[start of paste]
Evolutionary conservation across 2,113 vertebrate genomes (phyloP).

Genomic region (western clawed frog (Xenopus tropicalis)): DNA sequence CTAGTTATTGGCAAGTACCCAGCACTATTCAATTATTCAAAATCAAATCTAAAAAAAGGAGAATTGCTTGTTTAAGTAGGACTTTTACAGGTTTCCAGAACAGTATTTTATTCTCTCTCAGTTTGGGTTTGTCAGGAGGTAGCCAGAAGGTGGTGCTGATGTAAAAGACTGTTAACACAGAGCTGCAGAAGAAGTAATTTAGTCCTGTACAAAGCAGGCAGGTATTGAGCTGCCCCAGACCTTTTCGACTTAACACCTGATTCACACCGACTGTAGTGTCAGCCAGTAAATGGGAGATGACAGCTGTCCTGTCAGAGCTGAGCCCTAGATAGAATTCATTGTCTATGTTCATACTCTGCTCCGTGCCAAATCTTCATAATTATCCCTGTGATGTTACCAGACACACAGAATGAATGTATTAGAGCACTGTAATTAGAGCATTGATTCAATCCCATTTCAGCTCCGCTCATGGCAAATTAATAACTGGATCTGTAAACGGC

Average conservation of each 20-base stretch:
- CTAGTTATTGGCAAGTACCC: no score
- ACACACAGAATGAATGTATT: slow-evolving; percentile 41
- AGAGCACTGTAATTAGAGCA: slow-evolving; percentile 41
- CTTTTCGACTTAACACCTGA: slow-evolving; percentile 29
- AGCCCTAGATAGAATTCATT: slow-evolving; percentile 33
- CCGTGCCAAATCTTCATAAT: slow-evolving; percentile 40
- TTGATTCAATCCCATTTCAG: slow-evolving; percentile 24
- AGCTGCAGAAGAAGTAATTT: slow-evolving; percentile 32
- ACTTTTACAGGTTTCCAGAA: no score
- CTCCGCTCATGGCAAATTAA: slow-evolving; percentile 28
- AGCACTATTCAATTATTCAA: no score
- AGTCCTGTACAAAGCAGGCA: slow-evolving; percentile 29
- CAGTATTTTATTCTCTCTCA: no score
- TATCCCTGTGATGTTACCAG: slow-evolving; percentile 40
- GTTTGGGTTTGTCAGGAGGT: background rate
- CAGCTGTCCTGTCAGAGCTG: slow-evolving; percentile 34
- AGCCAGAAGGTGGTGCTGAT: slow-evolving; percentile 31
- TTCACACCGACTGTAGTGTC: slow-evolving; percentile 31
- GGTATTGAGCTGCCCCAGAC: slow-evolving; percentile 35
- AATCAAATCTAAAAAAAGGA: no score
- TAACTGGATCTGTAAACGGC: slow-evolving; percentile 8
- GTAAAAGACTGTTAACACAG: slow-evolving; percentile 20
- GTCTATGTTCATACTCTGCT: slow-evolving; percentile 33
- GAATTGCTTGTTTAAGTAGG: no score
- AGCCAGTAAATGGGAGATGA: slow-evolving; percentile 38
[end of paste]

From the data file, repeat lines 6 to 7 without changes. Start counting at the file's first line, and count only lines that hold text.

- AGAGCACTGTAATTAGAGCA: slow-evolving; percentile 41
- CTTTTCGACTTAACACCTGA: slow-evolving; percentile 29